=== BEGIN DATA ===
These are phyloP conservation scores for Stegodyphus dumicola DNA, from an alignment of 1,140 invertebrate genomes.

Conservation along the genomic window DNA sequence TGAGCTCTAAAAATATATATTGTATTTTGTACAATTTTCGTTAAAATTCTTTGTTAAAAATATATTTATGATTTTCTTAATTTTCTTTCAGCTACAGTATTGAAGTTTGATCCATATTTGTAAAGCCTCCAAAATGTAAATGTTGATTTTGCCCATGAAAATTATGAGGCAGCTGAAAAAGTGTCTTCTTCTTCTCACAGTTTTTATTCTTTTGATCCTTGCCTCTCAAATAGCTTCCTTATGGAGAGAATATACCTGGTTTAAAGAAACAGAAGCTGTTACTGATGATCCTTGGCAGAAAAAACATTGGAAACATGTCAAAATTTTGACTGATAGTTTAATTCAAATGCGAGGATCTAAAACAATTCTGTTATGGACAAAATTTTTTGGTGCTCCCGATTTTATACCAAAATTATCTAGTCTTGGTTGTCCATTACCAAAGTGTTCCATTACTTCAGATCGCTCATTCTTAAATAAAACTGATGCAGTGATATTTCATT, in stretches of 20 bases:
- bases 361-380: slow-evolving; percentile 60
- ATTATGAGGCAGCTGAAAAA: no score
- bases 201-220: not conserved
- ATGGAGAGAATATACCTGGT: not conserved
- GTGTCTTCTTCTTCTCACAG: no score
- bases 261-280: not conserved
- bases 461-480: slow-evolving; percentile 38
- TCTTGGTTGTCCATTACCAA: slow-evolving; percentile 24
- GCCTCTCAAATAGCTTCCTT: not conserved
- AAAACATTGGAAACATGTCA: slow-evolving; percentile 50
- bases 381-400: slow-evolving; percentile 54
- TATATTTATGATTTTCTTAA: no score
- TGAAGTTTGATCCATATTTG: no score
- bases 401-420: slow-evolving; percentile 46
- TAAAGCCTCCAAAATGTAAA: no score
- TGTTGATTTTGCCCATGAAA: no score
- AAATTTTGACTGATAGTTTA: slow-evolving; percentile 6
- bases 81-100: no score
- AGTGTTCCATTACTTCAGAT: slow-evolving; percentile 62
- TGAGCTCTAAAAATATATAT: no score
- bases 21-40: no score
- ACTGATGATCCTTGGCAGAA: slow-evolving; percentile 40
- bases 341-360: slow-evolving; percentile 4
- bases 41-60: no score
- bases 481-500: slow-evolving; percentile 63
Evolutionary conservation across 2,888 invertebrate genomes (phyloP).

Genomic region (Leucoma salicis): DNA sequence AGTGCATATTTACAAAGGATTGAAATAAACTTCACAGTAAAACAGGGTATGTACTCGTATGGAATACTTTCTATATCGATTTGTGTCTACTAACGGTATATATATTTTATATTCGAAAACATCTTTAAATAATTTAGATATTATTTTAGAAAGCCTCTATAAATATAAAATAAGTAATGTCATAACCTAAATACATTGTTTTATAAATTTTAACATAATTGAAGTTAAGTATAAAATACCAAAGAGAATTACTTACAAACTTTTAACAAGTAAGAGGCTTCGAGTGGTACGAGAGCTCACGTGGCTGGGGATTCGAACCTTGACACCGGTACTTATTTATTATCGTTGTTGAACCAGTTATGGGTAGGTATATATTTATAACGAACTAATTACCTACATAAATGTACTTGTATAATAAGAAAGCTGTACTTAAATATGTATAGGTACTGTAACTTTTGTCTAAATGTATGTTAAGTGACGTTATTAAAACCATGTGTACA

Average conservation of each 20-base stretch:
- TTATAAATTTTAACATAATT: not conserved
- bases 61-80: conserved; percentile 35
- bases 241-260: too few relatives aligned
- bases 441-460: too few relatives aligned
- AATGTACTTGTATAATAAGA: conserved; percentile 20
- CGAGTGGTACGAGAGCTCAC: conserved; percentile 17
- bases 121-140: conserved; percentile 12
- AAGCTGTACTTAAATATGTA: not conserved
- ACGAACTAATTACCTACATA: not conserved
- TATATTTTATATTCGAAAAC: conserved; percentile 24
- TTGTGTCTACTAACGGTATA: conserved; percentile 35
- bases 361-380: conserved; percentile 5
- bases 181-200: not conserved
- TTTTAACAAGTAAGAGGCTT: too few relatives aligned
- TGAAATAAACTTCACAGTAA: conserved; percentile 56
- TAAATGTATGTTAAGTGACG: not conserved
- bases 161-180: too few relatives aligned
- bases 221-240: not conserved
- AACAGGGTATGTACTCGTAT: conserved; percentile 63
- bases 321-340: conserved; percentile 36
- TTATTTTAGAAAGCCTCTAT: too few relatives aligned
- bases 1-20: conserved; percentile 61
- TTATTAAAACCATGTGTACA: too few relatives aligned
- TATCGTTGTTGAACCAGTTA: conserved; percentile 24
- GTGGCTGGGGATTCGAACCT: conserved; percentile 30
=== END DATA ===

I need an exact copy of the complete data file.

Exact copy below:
These are phyloP conservation scores for Stegodyphus dumicola DNA, from an alignment of 1,140 invertebrate genomes.

Conservation along the genomic window DNA sequence TGAGCTCTAAAAATATATATTGTATTTTGTACAATTTTCGTTAAAATTCTTTGTTAAAAATATATTTATGATTTTCTTAATTTTCTTTCAGCTACAGTATTGAAGTTTGATCCATATTTGTAAAGCCTCCAAAATGTAAATGTTGATTTTGCCCATGAAAATTATGAGGCAGCTGAAAAAGTGTCTTCTTCTTCTCACAGTTTTTATTCTTTTGATCCTTGCCTCTCAAATAGCTTCCTTATGGAGAGAATATACCTGGTTTAAAGAAACAGAAGCTGTTACTGATGATCCTTGGCAGAAAAAACATTGGAAACATGTCAAAATTTTGACTGATAGTTTAATTCAAATGCGAGGATCTAAAACAATTCTGTTATGGACAAAATTTTTTGGTGCTCCCGATTTTATACCAAAATTATCTAGTCTTGGTTGTCCATTACCAAAGTGTTCCATTACTTCAGATCGCTCATTCTTAAATAAAACTGATGCAGTGATATTTCATT, in stretches of 20 bases:
- bases 361-380: slow-evolving; percentile 60
- ATTATGAGGCAGCTGAAAAA: no score
- bases 201-220: not conserved
- ATGGAGAGAATATACCTGGT: not conserved
- GTGTCTTCTTCTTCTCACAG: no score
- bases 261-280: not conserved
- bases 461-480: slow-evolving; percentile 38
- TCTTGGTTGTCCATTACCAA: slow-evolving; percentile 24
- GCCTCTCAAATAGCTTCCTT: not conserved
- AAAACATTGGAAACATGTCA: slow-evolving; percentile 50
- bases 381-400: slow-evolving; percentile 54
- TATATTTATGATTTTCTTAA: no score
- TGAAGTTTGATCCATATTTG: no score
- bases 401-420: slow-evolving; percentile 46
- TAAAGCCTCCAAAATGTAAA: no score
- TGTTGATTTTGCCCATGAAA: no score
- AAATTTTGACTGATAGTTTA: slow-evolving; percentile 6
- bases 81-100: no score
- AGTGTTCCATTACTTCAGAT: slow-evolving; percentile 62
- TGAGCTCTAAAAATATATAT: no score
- bases 21-40: no score
- ACTGATGATCCTTGGCAGAA: slow-evolving; percentile 40
- bases 341-360: slow-evolving; percentile 4
- bases 41-60: no score
- bases 481-500: slow-evolving; percentile 63
Evolutionary conservation across 2,888 invertebrate genomes (phyloP).

Genomic region (Leucoma salicis): DNA sequence AGTGCATATTTACAAAGGATTGAAATAAACTTCACAGTAAAACAGGGTATGTACTCGTATGGAATACTTTCTATATCGATTTGTGTCTACTAACGGTATATATATTTTATATTCGAAAACATCTTTAAATAATTTAGATATTATTTTAGAAAGCCTCTATAAATATAAAATAAGTAATGTCATAACCTAAATACATTGTTTTATAAATTTTAACATAATTGAAGTTAAGTATAAAATACCAAAGAGAATTACTTACAAACTTTTAACAAGTAAGAGGCTTCGAGTGGTACGAGAGCTCACGTGGCTGGGGATTCGAACCTTGACACCGGTACTTATTTATTATCGTTGTTGAACCAGTTATGGGTAGGTATATATTTATAACGAACTAATTACCTACATAAATGTACTTGTATAATAAGAAAGCTGTACTTAAATATGTATAGGTACTGTAACTTTTGTCTAAATGTATGTTAAGTGACGTTATTAAAACCATGTGTACA

Average conservation of each 20-base stretch:
- TTATAAATTTTAACATAATT: not conserved
- bases 61-80: conserved; percentile 35
- bases 241-260: too few relatives aligned
- bases 441-460: too few relatives aligned
- AATGTACTTGTATAATAAGA: conserved; percentile 20
- CGAGTGGTACGAGAGCTCAC: conserved; percentile 17
- bases 121-140: conserved; percentile 12
- AAGCTGTACTTAAATATGTA: not conserved
- ACGAACTAATTACCTACATA: not conserved
- TATATTTTATATTCGAAAAC: conserved; percentile 24
- TTGTGTCTACTAACGGTATA: conserved; percentile 35
- bases 361-380: conserved; percentile 5
- bases 181-200: not conserved
- TTTTAACAAGTAAGAGGCTT: too few relatives aligned
- TGAAATAAACTTCACAGTAA: conserved; percentile 56
- TAAATGTATGTTAAGTGACG: not conserved
- bases 161-180: too few relatives aligned
- bases 221-240: not conserved
- AACAGGGTATGTACTCGTAT: conserved; percentile 63
- bases 321-340: conserved; percentile 36
- TTATTTTAGAAAGCCTCTAT: too few relatives aligned
- bases 1-20: conserved; percentile 61
- TTATTAAAACCATGTGTACA: too few relatives aligned
- TATCGTTGTTGAACCAGTTA: conserved; percentile 24
- GTGGCTGGGGATTCGAACCT: conserved; percentile 30